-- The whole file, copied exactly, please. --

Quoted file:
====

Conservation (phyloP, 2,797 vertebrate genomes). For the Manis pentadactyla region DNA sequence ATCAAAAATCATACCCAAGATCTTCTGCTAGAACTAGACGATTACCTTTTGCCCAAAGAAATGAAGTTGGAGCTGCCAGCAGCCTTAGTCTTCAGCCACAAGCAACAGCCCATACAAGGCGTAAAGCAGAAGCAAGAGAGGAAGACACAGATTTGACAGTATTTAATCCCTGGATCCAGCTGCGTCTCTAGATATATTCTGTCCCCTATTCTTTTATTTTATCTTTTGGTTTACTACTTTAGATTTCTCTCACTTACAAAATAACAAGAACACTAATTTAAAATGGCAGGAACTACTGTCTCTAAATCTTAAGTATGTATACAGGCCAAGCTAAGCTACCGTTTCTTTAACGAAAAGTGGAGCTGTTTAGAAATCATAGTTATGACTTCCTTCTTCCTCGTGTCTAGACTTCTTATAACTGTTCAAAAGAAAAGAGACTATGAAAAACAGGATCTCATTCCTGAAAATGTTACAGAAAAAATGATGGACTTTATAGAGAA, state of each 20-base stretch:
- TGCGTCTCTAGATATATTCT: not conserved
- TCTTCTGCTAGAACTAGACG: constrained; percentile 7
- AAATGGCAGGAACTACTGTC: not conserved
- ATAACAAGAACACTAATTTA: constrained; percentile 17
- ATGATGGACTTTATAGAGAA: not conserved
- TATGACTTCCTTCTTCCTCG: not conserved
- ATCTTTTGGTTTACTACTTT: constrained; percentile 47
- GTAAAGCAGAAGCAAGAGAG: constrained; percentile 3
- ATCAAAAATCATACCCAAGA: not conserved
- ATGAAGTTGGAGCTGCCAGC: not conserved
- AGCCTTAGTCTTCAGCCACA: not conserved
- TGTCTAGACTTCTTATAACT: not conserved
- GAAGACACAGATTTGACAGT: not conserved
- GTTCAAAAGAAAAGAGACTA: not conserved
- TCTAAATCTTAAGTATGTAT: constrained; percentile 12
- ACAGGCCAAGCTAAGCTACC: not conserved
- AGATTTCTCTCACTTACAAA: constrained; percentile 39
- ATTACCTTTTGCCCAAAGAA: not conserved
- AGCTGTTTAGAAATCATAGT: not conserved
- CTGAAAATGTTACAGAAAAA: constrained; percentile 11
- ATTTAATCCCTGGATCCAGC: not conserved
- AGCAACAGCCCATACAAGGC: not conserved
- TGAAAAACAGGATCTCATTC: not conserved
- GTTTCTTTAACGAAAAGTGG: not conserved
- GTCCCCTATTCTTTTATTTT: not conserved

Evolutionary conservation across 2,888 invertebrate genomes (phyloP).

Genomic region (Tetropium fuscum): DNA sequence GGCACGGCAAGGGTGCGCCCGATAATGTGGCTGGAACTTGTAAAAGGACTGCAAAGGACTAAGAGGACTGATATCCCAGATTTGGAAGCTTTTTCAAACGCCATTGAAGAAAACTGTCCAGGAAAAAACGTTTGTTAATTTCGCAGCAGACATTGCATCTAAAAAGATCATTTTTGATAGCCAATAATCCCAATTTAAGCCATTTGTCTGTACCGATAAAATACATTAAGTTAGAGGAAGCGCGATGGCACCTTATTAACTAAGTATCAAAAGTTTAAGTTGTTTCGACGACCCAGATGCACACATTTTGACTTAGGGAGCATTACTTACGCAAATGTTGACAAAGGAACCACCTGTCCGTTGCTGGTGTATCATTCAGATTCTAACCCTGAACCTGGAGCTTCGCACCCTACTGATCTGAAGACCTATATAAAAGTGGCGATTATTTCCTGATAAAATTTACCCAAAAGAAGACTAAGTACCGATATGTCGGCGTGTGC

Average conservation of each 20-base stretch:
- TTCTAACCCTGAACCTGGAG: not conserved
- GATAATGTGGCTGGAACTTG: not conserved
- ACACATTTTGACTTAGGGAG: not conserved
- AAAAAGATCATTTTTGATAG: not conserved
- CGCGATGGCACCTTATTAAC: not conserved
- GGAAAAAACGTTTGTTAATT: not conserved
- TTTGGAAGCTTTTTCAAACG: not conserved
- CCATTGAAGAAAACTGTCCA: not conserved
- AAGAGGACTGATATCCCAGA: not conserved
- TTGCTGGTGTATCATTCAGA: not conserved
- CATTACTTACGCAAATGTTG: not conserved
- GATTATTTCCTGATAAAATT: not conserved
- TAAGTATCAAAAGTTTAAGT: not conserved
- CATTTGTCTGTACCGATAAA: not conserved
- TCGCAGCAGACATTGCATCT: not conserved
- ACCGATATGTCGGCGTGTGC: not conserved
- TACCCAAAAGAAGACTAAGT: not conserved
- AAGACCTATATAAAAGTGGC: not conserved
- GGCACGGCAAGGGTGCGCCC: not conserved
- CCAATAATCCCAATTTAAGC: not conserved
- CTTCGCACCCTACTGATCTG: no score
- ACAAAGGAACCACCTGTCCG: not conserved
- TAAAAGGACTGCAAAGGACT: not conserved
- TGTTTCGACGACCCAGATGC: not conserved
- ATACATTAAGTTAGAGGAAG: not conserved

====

Conservation (phyloP, 2,797 vertebrate genomes). For the Manis pentadactyla region DNA sequence ATCAAAAATCATACCCAAGATCTTCTGCTAGAACTAGACGATTACCTTTTGCCCAAAGAAATGAAGTTGGAGCTGCCAGCAGCCTTAGTCTTCAGCCACAAGCAACAGCCCATACAAGGCGTAAAGCAGAAGCAAGAGAGGAAGACACAGATTTGACAGTATTTAATCCCTGGATCCAGCTGCGTCTCTAGATATATTCTGTCCCCTATTCTTTTATTTTATCTTTTGGTTTACTACTTTAGATTTCTCTCACTTACAAAATAACAAGAACACTAATTTAAAATGGCAGGAACTACTGTCTCTAAATCTTAAGTATGTATACAGGCCAAGCTAAGCTACCGTTTCTTTAACGAAAAGTGGAGCTGTTTAGAAATCATAGTTATGACTTCCTTCTTCCTCGTGTCTAGACTTCTTATAACTGTTCAAAAGAAAAGAGACTATGAAAAACAGGATCTCATTCCTGAAAATGTTACAGAAAAAATGATGGACTTTATAGAGAA, state of each 20-base stretch:
- TGCGTCTCTAGATATATTCT: not conserved
- TCTTCTGCTAGAACTAGACG: constrained; percentile 7
- AAATGGCAGGAACTACTGTC: not conserved
- ATAACAAGAACACTAATTTA: constrained; percentile 17
- ATGATGGACTTTATAGAGAA: not conserved
- TATGACTTCCTTCTTCCTCG: not conserved
- ATCTTTTGGTTTACTACTTT: constrained; percentile 47
- GTAAAGCAGAAGCAAGAGAG: constrained; percentile 3
- ATCAAAAATCATACCCAAGA: not conserved
- ATGAAGTTGGAGCTGCCAGC: not conserved
- AGCCTTAGTCTTCAGCCACA: not conserved
- TGTCTAGACTTCTTATAACT: not conserved
- GAAGACACAGATTTGACAGT: not conserved
- GTTCAAAAGAAAAGAGACTA: not conserved
- TCTAAATCTTAAGTATGTAT: constrained; percentile 12
- ACAGGCCAAGCTAAGCTACC: not conserved
- AGATTTCTCTCACTTACAAA: constrained; percentile 39
- ATTACCTTTTGCCCAAAGAA: not conserved
- AGCTGTTTAGAAATCATAGT: not conserved
- CTGAAAATGTTACAGAAAAA: constrained; percentile 11
- ATTTAATCCCTGGATCCAGC: not conserved
- AGCAACAGCCCATACAAGGC: not conserved
- TGAAAAACAGGATCTCATTC: not conserved
- GTTTCTTTAACGAAAAGTGG: not conserved
- GTCCCCTATTCTTTTATTTT: not conserved

Evolutionary conservation across 2,888 invertebrate genomes (phyloP).

Genomic region (Tetropium fuscum): DNA sequence GGCACGGCAAGGGTGCGCCCGATAATGTGGCTGGAACTTGTAAAAGGACTGCAAAGGACTAAGAGGACTGATATCCCAGATTTGGAAGCTTTTTCAAACGCCATTGAAGAAAACTGTCCAGGAAAAAACGTTTGTTAATTTCGCAGCAGACATTGCATCTAAAAAGATCATTTTTGATAGCCAATAATCCCAATTTAAGCCATTTGTCTGTACCGATAAAATACATTAAGTTAGAGGAAGCGCGATGGCACCTTATTAACTAAGTATCAAAAGTTTAAGTTGTTTCGACGACCCAGATGCACACATTTTGACTTAGGGAGCATTACTTACGCAAATGTTGACAAAGGAACCACCTGTCCGTTGCTGGTGTATCATTCAGATTCTAACCCTGAACCTGGAGCTTCGCACCCTACTGATCTGAAGACCTATATAAAAGTGGCGATTATTTCCTGATAAAATTTACCCAAAAGAAGACTAAGTACCGATATGTCGGCGTGTGC

Average conservation of each 20-base stretch:
- TTCTAACCCTGAACCTGGAG: not conserved
- GATAATGTGGCTGGAACTTG: not conserved
- ACACATTTTGACTTAGGGAG: not conserved
- AAAAAGATCATTTTTGATAG: not conserved
- CGCGATGGCACCTTATTAAC: not conserved
- GGAAAAAACGTTTGTTAATT: not conserved
- TTTGGAAGCTTTTTCAAACG: not conserved
- CCATTGAAGAAAACTGTCCA: not conserved
- AAGAGGACTGATATCCCAGA: not conserved
- TTGCTGGTGTATCATTCAGA: not conserved
- CATTACTTACGCAAATGTTG: not conserved
- GATTATTTCCTGATAAAATT: not conserved
- TAAGTATCAAAAGTTTAAGT: not conserved
- CATTTGTCTGTACCGATAAA: not conserved
- TCGCAGCAGACATTGCATCT: not conserved
- ACCGATATGTCGGCGTGTGC: not conserved
- TACCCAAAAGAAGACTAAGT: not conserved
- AAGACCTATATAAAAGTGGC: not conserved
- GGCACGGCAAGGGTGCGCCC: not conserved
- CCAATAATCCCAATTTAAGC: not conserved
- CTTCGCACCCTACTGATCTG: no score
- ACAAAGGAACCACCTGTCCG: not conserved
- TAAAAGGACTGCAAAGGACT: not conserved
- TGTTTCGACGACCCAGATGC: not conserved
- ATACATTAAGTTAGAGGAAG: not conserved